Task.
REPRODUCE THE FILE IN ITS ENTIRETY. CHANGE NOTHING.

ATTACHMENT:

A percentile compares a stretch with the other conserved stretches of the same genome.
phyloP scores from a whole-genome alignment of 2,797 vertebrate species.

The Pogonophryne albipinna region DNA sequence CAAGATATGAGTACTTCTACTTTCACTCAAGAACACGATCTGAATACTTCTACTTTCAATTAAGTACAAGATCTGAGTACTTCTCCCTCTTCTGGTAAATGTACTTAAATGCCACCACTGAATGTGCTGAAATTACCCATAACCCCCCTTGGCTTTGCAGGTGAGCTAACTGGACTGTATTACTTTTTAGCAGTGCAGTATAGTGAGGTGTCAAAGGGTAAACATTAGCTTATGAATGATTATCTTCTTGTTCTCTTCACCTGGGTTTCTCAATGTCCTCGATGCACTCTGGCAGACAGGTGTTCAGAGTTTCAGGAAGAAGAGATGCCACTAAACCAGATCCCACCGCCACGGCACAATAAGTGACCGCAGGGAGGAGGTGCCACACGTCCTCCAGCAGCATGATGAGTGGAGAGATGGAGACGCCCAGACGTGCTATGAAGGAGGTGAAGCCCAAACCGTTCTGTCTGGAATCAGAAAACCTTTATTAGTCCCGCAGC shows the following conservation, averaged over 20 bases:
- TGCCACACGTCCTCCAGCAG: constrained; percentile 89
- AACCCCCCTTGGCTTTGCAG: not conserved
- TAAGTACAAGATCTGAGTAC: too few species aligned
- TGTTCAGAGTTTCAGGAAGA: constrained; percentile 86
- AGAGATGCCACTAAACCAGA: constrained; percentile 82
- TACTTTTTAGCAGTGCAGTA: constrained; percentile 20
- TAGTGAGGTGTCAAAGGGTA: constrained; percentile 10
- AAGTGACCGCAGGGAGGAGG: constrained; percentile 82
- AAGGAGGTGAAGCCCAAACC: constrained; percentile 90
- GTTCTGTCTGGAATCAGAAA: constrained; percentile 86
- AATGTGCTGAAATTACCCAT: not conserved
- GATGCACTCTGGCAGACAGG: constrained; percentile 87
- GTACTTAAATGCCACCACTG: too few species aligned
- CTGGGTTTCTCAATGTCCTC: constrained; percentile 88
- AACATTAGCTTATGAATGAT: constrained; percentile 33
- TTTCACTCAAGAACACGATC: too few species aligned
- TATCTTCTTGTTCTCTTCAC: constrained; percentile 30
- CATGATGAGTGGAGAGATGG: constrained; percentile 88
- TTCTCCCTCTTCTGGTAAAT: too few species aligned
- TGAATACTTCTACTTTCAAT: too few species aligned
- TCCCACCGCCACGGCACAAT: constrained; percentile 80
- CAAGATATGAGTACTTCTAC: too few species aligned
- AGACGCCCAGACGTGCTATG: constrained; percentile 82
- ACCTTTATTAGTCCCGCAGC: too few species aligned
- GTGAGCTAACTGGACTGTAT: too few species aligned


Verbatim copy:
A percentile compares a stretch with the other conserved stretches of the same genome.
phyloP scores from a whole-genome alignment of 2,797 vertebrate species.

The Pogonophryne albipinna region DNA sequence CAAGATATGAGTACTTCTACTTTCACTCAAGAACACGATCTGAATACTTCTACTTTCAATTAAGTACAAGATCTGAGTACTTCTCCCTCTTCTGGTAAATGTACTTAAATGCCACCACTGAATGTGCTGAAATTACCCATAACCCCCCTTGGCTTTGCAGGTGAGCTAACTGGACTGTATTACTTTTTAGCAGTGCAGTATAGTGAGGTGTCAAAGGGTAAACATTAGCTTATGAATGATTATCTTCTTGTTCTCTTCACCTGGGTTTCTCAATGTCCTCGATGCACTCTGGCAGACAGGTGTTCAGAGTTTCAGGAAGAAGAGATGCCACTAAACCAGATCCCACCGCCACGGCACAATAAGTGACCGCAGGGAGGAGGTGCCACACGTCCTCCAGCAGCATGATGAGTGGAGAGATGGAGACGCCCAGACGTGCTATGAAGGAGGTGAAGCCCAAACCGTTCTGTCTGGAATCAGAAAACCTTTATTAGTCCCGCAGC shows the following conservation, averaged over 20 bases:
- TGCCACACGTCCTCCAGCAG: constrained; percentile 89
- AACCCCCCTTGGCTTTGCAG: not conserved
- TAAGTACAAGATCTGAGTAC: too few species aligned
- TGTTCAGAGTTTCAGGAAGA: constrained; percentile 86
- AGAGATGCCACTAAACCAGA: constrained; percentile 82
- TACTTTTTAGCAGTGCAGTA: constrained; percentile 20
- TAGTGAGGTGTCAAAGGGTA: constrained; percentile 10
- AAGTGACCGCAGGGAGGAGG: constrained; percentile 82
- AAGGAGGTGAAGCCCAAACC: constrained; percentile 90
- GTTCTGTCTGGAATCAGAAA: constrained; percentile 86
- AATGTGCTGAAATTACCCAT: not conserved
- GATGCACTCTGGCAGACAGG: constrained; percentile 87
- GTACTTAAATGCCACCACTG: too few species aligned
- CTGGGTTTCTCAATGTCCTC: constrained; percentile 88
- AACATTAGCTTATGAATGAT: constrained; percentile 33
- TTTCACTCAAGAACACGATC: too few species aligned
- TATCTTCTTGTTCTCTTCAC: constrained; percentile 30
- CATGATGAGTGGAGAGATGG: constrained; percentile 88
- TTCTCCCTCTTCTGGTAAAT: too few species aligned
- TGAATACTTCTACTTTCAAT: too few species aligned
- TCCCACCGCCACGGCACAAT: constrained; percentile 80
- CAAGATATGAGTACTTCTAC: too few species aligned
- AGACGCCCAGACGTGCTATG: constrained; percentile 82
- ACCTTTATTAGTCCCGCAGC: too few species aligned
- GTGAGCTAACTGGACTGTAT: too few species aligned